When salary schedules become ‘salacious’ testimony



Last Thursday, Department of Public Safety Commissioner Amanda Price made a presentation to a House Finance subcommittee on the Village Public Safety Officer program, in which she included facts that the highest paid VPSO in the system, with fringe benefits, costs the state $178,000, and that two positions in one area of the state were costing $350,000.

She continued to explain that the 43-member VPSO program costs the state $13 million in the proposed Walker budget, and $11 million in the Dunleavy budget. Because there are so many unfilled positions, the Dunleavy budget is lower.

She described challenges of recruiting and retention, and the relationship between the state, which provides the funding, and the tribal organizations that manage the VPSO programs. She said the department loves the VPSO program, in spite of its challenges.

There were a lot of numbers in her presentation, but those high salaries certainly stood out to the House Finance subcommittee on Public Safety. They brought questions.

Rep. Matt Claman asked Price several times if $350,000 is too much for two positions, and she artfully responded that she was merely providing the appropriators like him with the data, that she wasn’t saying the pay is too much or not enough.

Rep. Kreiss-Tompkins

Then came Rep. Jonathan Kreiss-Tompkins, who in spite of his Yale education, struggled to find the right word.

The word he ended up using was “salaciousness.”

“There’s a certain salaciousness about splashing around larger numbers,” Kreiss-Tompkins said, in reference to Price’s presentation about the specific pay of VPSOs.

The only word that Kreiss-Tompkins could find to describe that salary analysis was “salaciousness?”

Commissioner Price is, readers know, the first female commissioner of the Alaska Department of Public Safety, and she’s undeniably attractive. (OK, she’s hot, guys, but was her fiscal analysis actually salacious?)

(Salacious: having or conveying undue or inappropriate interest in sexual matters.)

Price returned to the mic after a bit and gave her perspective:

“I’d like to comment on Rep. Kreiss-Tompkins, and just reflect that it was not my intention to make insinuations. I’m providing data, and some of the language selections that you made, sir, I think created an opportunity. You used the word ‘salacious’ … I would like to put forward that all of your salaries is public, my salary is public, Alaska state troopers salary is public. The public has a right to know how the public dollars that are being appropriated and allocated are being utilized and it’s my responsibility to address how those funds are being utilized. I put that information forward to provide information to provide some perspective and clarity for a body that may  or may not have had that not have had that knowledge.

“It was not in fact sir was meant to be salacious or insinuate anything,” she concluded.

(Salacious synonyms: pornographic, obscene, indecent, improper, crude, lewd, erotic, titillating, arousing, suggestive, sexy, risqué, coarse, vulgar, gross, dirty, ribald, smutty, filthy, bawdy…)

There, she said it. She didn’t mean to be salacious, Rep. Kreiss-Tompkins.


  1. She gave far too kind of a response to Rep Kreiss-Tompkins. What it it with these liberals and their hyphenated last names?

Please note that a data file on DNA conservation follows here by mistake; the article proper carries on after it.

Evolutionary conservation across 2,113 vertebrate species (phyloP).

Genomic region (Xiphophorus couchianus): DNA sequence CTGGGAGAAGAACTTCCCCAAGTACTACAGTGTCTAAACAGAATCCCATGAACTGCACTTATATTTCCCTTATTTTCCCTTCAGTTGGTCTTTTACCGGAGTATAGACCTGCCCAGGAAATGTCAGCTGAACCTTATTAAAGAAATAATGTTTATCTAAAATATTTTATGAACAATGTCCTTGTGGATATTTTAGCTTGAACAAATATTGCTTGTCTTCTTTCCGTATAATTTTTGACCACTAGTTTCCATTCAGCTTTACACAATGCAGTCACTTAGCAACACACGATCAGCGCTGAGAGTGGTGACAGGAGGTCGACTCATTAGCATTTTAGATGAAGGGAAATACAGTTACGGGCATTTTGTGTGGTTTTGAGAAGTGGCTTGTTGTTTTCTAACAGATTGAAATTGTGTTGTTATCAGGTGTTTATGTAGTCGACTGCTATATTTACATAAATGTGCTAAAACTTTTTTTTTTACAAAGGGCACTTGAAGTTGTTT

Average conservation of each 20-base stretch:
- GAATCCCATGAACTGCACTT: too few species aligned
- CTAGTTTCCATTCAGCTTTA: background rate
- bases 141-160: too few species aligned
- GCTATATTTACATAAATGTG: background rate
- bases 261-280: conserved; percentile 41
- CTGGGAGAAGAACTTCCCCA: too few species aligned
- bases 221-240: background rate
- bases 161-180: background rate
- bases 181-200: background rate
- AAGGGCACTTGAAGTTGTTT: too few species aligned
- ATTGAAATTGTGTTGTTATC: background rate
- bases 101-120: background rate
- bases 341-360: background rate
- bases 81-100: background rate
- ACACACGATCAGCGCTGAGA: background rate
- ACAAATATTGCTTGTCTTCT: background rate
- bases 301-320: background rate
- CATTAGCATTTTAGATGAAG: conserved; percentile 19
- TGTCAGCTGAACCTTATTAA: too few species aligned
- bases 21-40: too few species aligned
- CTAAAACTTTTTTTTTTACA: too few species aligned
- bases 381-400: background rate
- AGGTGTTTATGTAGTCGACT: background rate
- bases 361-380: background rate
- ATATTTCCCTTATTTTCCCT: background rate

Having said that, Ms. Price can be as salacious as she pleases with me!

  2. Kreiss-Tompkins either got sexually frustrated and had a Freudian slip, or, he was trying to imagine how Byron Mallott would have handled the VPSO salary situation. btw……..

    • Speaking of VPSOs and Mallott, hopefully we all saw the news the other day about what’s-her-face getting a free pass on her little incident last summer. Is this payback or does this mean that she’s now part of the Good Old “Boys” Club? The good old boys in Fairbanks would appear to rather look the other way at obvious criminal mischief and instead target folks like Chris Ripple for publishing an alternative newspaper whose content included the compensation of public servants, something the FDNM used to routinely publish as a community service before deciding it was safer to reprint press releases instead. And thanks for pointing out the real meaning of “salacious”. I can see a music video in all of this: I’m too sexy for my…salary?

      • Right Said Fred! Salaciousness is in the eye of the beholder. Thanks for the intel on the VPSO Coordinator getting “a free pass”. I hadn’t heard that one. I feel a need to check it further and follow the money……

  3. To paraphrase Freud, sometimes a salacious comment is just a salacious comment…

    Can you imagine if Senator David Wilson would say that to a female Democrat? After the firestorm that would follow, Juneau might not be inhabitable…guess he should try it.

  4. Suzanne, if memory serves me correctly, JKT did not complete his Yale education as he left early to “carpet bag” the Sitka seat.

  5. Perhaps JKT is sexually uncomfortable when addressing females. But, if the libs keep pushing their agenda and getting their way, “she” can’t be called a “she”, men and women are the same, remember? Commissioner Price is just Commissioner Price. No one is supposed to notice anything. Nothing to see here…keep moving along…..
    Send him a dictionary, thesaurus, and a Black Rifles Matter sticker. You can’t make this stuff up and you can’t make these people up! The calm, educated and tactful dressing down (pun?) of these so called lawmakers by the Dunleavy appointees has been fun to watch.

  6. $178,000 for a VSPO? Seriously?

    Maybe Jonathan meant to say seriously and got tounge tied, because…SERIOUSLY $178,000 for a VSPO?!?!

    I don’t care how dumb a Yale (partially) educated lawmaker or how hot a Public Safety Commissioner might be, $178,000 for a VSPO is absurd.